Full of natural beauty and stunning landscape, the Galloway & Southern Ayrshire UNESCO Biosphere covers 5,268 square kilometres of south-west Scotland. Those looking for an adventure can trek one of the Biosphere routes – including Glentrool set in the heart of the Galloway Forest – or meet with one of the Biosphere Guides to watch wildlife, learn about local history or try a new skill or activity. Alternatively, head to Kirkcudbright for its historic streets and galleries; or cycle through the natural environment to enjoy the best food and drink, including that of Castle Douglas, a designated Food Town with lots of local produce.
In 2014, Dundee was named as the UK’s first (and still the UK’s only) UNESCO City of Design. The city has made an extraordinary contribution to industries including comics, journalism, pharmaceuticals, computer games and design. Visitors can now explore V&A Dundee, Scotland’s first design museum. After that, take a look around the McManus Art Gallery & Museum or follow in the footsteps of Captain Scott and his crew on the RRS Discovery at Discovery Point. Finally, no trip to Dundee – known as Scotland’s sunniest city – would be complete without a jaunt to nearby Broughty Ferry for the delicious food and drink, including Forgan’s restaurant.
Located just a short distance from Glasgow, the region of Lanarkshire is home to not one but two UNESCO sites: Frontiers of the Roman Empire: Antonine Wall UNESCO World Heritage Site, as well as New Lanark UNESCO World Heritage Site. Its central location makes it a perfect region for walks, cycling and family days. Constructed 20 years after Hadrian’s Wall in about AD 142, the Antonine Wall was the biggest building project the people of Scotland have ever seen as it stretches right across the country from the Clyde to the Forth. Sections of this monument are still visible today for exploring. Visitors can also check out the local Chatelherault Country Park, a five-star visitor attraction that has been described as a ‘Jewel in the Landscape’.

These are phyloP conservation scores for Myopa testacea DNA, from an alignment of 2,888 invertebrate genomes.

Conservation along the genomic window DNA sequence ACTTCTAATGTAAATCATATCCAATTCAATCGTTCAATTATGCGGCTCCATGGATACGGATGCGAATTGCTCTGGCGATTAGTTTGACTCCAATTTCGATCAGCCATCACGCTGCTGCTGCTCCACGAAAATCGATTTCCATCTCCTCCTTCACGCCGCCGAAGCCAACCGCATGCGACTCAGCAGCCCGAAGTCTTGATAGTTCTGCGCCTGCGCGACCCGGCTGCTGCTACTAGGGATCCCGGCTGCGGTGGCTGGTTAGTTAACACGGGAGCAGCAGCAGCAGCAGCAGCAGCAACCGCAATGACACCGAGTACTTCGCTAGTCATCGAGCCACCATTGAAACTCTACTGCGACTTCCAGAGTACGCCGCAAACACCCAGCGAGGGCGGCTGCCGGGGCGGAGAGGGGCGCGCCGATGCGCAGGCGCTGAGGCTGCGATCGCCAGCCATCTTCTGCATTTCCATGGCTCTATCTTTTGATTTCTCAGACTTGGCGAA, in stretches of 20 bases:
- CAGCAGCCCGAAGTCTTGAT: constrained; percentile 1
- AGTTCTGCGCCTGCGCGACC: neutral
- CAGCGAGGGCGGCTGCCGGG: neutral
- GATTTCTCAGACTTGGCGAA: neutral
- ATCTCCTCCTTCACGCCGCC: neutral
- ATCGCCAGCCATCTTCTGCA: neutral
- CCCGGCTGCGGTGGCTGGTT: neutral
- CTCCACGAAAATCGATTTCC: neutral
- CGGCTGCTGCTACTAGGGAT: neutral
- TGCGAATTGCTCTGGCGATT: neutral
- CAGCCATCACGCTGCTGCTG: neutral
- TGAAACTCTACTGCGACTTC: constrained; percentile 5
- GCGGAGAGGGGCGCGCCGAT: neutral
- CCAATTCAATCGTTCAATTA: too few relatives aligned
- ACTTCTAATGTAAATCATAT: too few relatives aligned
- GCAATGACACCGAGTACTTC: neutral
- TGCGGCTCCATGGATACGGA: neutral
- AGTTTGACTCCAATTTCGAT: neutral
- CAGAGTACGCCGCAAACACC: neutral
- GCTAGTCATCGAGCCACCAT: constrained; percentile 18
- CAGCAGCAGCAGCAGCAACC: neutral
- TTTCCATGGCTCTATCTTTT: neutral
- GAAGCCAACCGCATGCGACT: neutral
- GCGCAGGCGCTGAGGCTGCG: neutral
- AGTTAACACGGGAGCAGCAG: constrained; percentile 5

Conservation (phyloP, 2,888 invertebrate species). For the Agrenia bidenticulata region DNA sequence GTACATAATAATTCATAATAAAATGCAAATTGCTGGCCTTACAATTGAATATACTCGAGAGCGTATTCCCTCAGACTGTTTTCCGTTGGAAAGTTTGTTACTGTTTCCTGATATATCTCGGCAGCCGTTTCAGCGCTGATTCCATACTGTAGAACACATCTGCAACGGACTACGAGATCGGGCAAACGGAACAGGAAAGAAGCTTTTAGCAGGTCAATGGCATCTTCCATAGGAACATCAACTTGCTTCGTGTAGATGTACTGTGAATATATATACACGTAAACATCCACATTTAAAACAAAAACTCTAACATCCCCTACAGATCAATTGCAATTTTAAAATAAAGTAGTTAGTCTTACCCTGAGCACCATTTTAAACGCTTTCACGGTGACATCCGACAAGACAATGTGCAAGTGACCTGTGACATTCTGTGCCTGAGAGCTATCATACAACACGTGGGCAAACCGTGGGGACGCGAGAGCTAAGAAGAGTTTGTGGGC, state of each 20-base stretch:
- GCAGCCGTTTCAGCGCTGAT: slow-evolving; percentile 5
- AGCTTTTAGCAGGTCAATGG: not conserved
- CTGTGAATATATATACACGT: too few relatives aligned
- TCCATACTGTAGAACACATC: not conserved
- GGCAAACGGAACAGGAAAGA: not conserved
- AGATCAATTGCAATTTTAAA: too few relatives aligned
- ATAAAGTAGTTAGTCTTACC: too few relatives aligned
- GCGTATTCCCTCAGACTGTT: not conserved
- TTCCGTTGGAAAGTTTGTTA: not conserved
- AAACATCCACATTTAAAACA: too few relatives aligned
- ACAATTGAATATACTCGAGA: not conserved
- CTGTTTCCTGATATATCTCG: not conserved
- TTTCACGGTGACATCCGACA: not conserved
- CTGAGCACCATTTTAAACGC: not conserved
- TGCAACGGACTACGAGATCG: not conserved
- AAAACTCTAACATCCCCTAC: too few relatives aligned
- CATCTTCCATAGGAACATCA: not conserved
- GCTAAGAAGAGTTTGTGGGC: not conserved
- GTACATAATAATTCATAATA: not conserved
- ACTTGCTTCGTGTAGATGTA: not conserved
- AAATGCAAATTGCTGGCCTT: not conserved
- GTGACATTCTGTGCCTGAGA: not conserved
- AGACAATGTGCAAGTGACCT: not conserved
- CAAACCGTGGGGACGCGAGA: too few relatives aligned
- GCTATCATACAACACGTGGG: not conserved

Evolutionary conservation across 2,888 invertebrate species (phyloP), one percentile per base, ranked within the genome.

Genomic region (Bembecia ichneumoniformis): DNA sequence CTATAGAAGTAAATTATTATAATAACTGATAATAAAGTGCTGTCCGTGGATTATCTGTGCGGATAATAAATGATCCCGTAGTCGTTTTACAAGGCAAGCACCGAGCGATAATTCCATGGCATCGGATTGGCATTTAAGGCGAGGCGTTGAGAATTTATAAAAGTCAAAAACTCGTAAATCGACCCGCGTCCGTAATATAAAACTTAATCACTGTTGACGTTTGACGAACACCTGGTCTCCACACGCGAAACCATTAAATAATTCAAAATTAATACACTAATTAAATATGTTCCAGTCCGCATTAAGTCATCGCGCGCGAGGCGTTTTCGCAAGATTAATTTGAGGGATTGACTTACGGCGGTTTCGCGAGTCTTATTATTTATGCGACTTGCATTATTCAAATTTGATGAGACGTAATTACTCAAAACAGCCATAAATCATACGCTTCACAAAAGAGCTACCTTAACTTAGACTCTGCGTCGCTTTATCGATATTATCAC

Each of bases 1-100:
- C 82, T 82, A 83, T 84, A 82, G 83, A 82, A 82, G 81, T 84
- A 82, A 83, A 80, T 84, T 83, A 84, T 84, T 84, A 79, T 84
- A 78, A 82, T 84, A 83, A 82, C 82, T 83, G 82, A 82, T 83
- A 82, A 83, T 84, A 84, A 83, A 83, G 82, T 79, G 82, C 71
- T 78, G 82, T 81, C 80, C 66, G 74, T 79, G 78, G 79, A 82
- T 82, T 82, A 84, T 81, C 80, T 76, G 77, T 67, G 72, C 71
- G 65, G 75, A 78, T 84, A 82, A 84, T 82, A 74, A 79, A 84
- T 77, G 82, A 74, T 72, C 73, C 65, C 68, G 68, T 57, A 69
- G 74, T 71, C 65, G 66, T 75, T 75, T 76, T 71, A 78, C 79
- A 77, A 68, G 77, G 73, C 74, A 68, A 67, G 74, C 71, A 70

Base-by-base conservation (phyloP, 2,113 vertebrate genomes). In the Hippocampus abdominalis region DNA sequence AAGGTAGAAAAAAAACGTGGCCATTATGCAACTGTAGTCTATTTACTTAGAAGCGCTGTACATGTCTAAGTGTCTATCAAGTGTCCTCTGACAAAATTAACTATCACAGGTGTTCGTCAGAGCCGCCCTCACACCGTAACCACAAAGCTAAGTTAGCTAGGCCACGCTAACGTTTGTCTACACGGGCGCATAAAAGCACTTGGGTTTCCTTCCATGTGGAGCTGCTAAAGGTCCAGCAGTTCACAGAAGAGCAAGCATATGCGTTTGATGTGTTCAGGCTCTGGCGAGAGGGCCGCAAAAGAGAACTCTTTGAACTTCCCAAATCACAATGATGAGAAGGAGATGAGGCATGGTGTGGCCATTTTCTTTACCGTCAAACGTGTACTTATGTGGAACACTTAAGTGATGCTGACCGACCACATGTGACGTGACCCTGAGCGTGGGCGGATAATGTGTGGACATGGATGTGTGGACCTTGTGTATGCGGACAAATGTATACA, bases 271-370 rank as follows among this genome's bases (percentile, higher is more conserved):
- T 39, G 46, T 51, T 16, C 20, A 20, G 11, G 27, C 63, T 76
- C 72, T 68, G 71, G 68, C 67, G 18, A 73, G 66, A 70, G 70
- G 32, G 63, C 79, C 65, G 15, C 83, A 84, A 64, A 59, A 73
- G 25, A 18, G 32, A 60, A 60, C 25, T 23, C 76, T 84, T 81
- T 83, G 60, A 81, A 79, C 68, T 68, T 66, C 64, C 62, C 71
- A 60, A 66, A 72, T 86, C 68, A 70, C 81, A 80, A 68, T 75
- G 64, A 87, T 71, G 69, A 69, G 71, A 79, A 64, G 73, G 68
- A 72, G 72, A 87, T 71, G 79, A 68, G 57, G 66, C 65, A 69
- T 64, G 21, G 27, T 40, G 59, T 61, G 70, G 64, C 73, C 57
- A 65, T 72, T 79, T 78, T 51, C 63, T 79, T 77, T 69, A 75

An incredibly memorable visitor experience, the New Lanark UNESCO World Heritage Site is an exceptional example of a purpose-built 18th century mill village, set in a picturesque Scottish landscape near the Falls of Clyde. The village was founded in 1785, and the cotton mills, powered by water-wheels, were operational from 1786 to 1968. At the turn of the 19th century the mill buildings formed one of the largest industrial groups in the world. Visitors can spend a whole day at site: checking out the visitor centre, taking a walk around the village to see the historic buildings, having lunch, indulging in a spa treatment or enjoying a woodland walk to see Dundaff Linn and the stunning Corra Linn in the Falls of Clyde Wildlife Reserve. The site also has a hotel and self-catering cottages for anyone looking to extend their stay.
Meanwhile, in the far North, the archipelagos of Orkney and Shetland are giving visitors the chance to travel back in time by exploring their unique archaeological treasures. The Heart of Neolithic Orkney UNESCO World Heritage Site brings together four key sites near Stromness on the Orkney Mainland: The Stones of Stenness, The Ring of Brodgar, the chambered tomb of Maeshowe and the pre-historic domestic settlement of Skara Brae. JP Orkney offers guided tours around all of these sites in fully electric vehicles and can also take guests out on nature walks.
Shetland boasts some of the of the best-preserved archaeology in Europe. When exploring the Shetland UNESCO Global Geopark, visitors can walk on an ancient ocean floor, explore an extinct volcano and stroll across shifting sands – all in the space of a day. Another must-see on a trip to Shetland is Sumburgh Head with its lighthouse and visitor centre as well as a nature reserve which is home to one of the UK’s busiest seabird colonies.